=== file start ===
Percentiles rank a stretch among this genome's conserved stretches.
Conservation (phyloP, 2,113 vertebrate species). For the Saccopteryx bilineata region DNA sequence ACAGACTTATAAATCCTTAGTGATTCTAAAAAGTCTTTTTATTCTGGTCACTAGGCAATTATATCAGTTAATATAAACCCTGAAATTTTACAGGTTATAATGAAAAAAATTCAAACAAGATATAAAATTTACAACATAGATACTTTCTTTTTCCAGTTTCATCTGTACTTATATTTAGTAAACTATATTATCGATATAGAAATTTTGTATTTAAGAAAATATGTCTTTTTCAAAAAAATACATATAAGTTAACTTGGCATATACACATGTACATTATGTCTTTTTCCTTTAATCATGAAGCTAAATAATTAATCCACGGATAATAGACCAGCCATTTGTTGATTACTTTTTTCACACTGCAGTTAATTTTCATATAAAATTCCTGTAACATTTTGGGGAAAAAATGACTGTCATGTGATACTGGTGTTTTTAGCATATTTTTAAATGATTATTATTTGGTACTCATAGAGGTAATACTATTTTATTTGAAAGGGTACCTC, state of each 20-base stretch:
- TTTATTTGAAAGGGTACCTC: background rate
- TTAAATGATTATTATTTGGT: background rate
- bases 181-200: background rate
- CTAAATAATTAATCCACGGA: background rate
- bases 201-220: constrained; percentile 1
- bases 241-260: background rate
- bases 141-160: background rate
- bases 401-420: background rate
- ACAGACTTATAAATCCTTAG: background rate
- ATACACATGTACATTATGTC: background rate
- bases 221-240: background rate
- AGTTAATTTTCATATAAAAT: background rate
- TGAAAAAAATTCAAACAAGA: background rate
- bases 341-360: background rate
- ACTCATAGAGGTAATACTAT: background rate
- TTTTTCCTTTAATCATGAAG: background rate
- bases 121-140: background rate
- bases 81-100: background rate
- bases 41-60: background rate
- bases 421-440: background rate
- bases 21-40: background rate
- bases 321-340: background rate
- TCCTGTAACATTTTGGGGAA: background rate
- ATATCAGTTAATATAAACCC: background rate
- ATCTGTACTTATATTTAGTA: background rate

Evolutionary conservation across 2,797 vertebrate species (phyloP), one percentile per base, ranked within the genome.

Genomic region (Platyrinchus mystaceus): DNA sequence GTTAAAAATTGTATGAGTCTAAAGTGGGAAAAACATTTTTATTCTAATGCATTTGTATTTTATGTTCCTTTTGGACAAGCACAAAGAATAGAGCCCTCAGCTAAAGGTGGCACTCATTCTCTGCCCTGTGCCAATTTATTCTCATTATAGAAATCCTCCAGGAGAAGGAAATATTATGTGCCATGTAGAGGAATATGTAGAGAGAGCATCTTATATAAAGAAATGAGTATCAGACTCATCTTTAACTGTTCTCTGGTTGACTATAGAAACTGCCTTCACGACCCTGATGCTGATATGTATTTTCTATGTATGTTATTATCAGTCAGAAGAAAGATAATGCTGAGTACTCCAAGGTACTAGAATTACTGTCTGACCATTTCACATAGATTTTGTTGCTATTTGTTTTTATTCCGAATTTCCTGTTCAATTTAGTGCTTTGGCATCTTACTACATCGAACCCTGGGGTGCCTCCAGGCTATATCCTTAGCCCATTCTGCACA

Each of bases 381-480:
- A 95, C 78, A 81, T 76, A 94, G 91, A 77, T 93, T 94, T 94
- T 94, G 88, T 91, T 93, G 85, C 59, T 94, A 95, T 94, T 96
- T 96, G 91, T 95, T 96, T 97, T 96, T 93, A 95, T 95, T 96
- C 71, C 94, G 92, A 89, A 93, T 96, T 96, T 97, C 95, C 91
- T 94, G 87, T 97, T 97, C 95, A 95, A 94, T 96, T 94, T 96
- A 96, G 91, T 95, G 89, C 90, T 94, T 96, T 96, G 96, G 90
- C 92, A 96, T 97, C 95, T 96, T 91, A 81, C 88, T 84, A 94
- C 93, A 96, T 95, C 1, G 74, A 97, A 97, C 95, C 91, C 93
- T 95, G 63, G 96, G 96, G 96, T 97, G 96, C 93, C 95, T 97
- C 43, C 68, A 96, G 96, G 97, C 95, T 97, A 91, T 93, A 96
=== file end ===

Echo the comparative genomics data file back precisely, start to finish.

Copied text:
Percentiles rank a stretch among this genome's conserved stretches.
Conservation (phyloP, 2,113 vertebrate species). For the Saccopteryx bilineata region DNA sequence ACAGACTTATAAATCCTTAGTGATTCTAAAAAGTCTTTTTATTCTGGTCACTAGGCAATTATATCAGTTAATATAAACCCTGAAATTTTACAGGTTATAATGAAAAAAATTCAAACAAGATATAAAATTTACAACATAGATACTTTCTTTTTCCAGTTTCATCTGTACTTATATTTAGTAAACTATATTATCGATATAGAAATTTTGTATTTAAGAAAATATGTCTTTTTCAAAAAAATACATATAAGTTAACTTGGCATATACACATGTACATTATGTCTTTTTCCTTTAATCATGAAGCTAAATAATTAATCCACGGATAATAGACCAGCCATTTGTTGATTACTTTTTTCACACTGCAGTTAATTTTCATATAAAATTCCTGTAACATTTTGGGGAAAAAATGACTGTCATGTGATACTGGTGTTTTTAGCATATTTTTAAATGATTATTATTTGGTACTCATAGAGGTAATACTATTTTATTTGAAAGGGTACCTC, state of each 20-base stretch:
- TTTATTTGAAAGGGTACCTC: background rate
- TTAAATGATTATTATTTGGT: background rate
- bases 181-200: background rate
- CTAAATAATTAATCCACGGA: background rate
- bases 201-220: constrained; percentile 1
- bases 241-260: background rate
- bases 141-160: background rate
- bases 401-420: background rate
- ACAGACTTATAAATCCTTAG: background rate
- ATACACATGTACATTATGTC: background rate
- bases 221-240: background rate
- AGTTAATTTTCATATAAAAT: background rate
- TGAAAAAAATTCAAACAAGA: background rate
- bases 341-360: background rate
- ACTCATAGAGGTAATACTAT: background rate
- TTTTTCCTTTAATCATGAAG: background rate
- bases 121-140: background rate
- bases 81-100: background rate
- bases 41-60: background rate
- bases 421-440: background rate
- bases 21-40: background rate
- bases 321-340: background rate
- TCCTGTAACATTTTGGGGAA: background rate
- ATATCAGTTAATATAAACCC: background rate
- ATCTGTACTTATATTTAGTA: background rate

Evolutionary conservation across 2,797 vertebrate species (phyloP), one percentile per base, ranked within the genome.

Genomic region (Platyrinchus mystaceus): DNA sequence GTTAAAAATTGTATGAGTCTAAAGTGGGAAAAACATTTTTATTCTAATGCATTTGTATTTTATGTTCCTTTTGGACAAGCACAAAGAATAGAGCCCTCAGCTAAAGGTGGCACTCATTCTCTGCCCTGTGCCAATTTATTCTCATTATAGAAATCCTCCAGGAGAAGGAAATATTATGTGCCATGTAGAGGAATATGTAGAGAGAGCATCTTATATAAAGAAATGAGTATCAGACTCATCTTTAACTGTTCTCTGGTTGACTATAGAAACTGCCTTCACGACCCTGATGCTGATATGTATTTTCTATGTATGTTATTATCAGTCAGAAGAAAGATAATGCTGAGTACTCCAAGGTACTAGAATTACTGTCTGACCATTTCACATAGATTTTGTTGCTATTTGTTTTTATTCCGAATTTCCTGTTCAATTTAGTGCTTTGGCATCTTACTACATCGAACCCTGGGGTGCCTCCAGGCTATATCCTTAGCCCATTCTGCACA

Each of bases 381-480:
- A 95, C 78, A 81, T 76, A 94, G 91, A 77, T 93, T 94, T 94
- T 94, G 88, T 91, T 93, G 85, C 59, T 94, A 95, T 94, T 96
- T 96, G 91, T 95, T 96, T 97, T 96, T 93, A 95, T 95, T 96
- C 71, C 94, G 92, A 89, A 93, T 96, T 96, T 97, C 95, C 91
- T 94, G 87, T 97, T 97, C 95, A 95, A 94, T 96, T 94, T 96
- A 96, G 91, T 95, G 89, C 90, T 94, T 96, T 96, G 96, G 90
- C 92, A 96, T 97, C 95, T 96, T 91, A 81, C 88, T 84, A 94
- C 93, A 96, T 95, C 1, G 74, A 97, A 97, C 95, C 91, C 93
- T 95, G 63, G 96, G 96, G 96, T 97, G 96, C 93, C 95, T 97
- C 43, C 68, A 96, G 96, G 97, C 95, T 97, A 91, T 93, A 96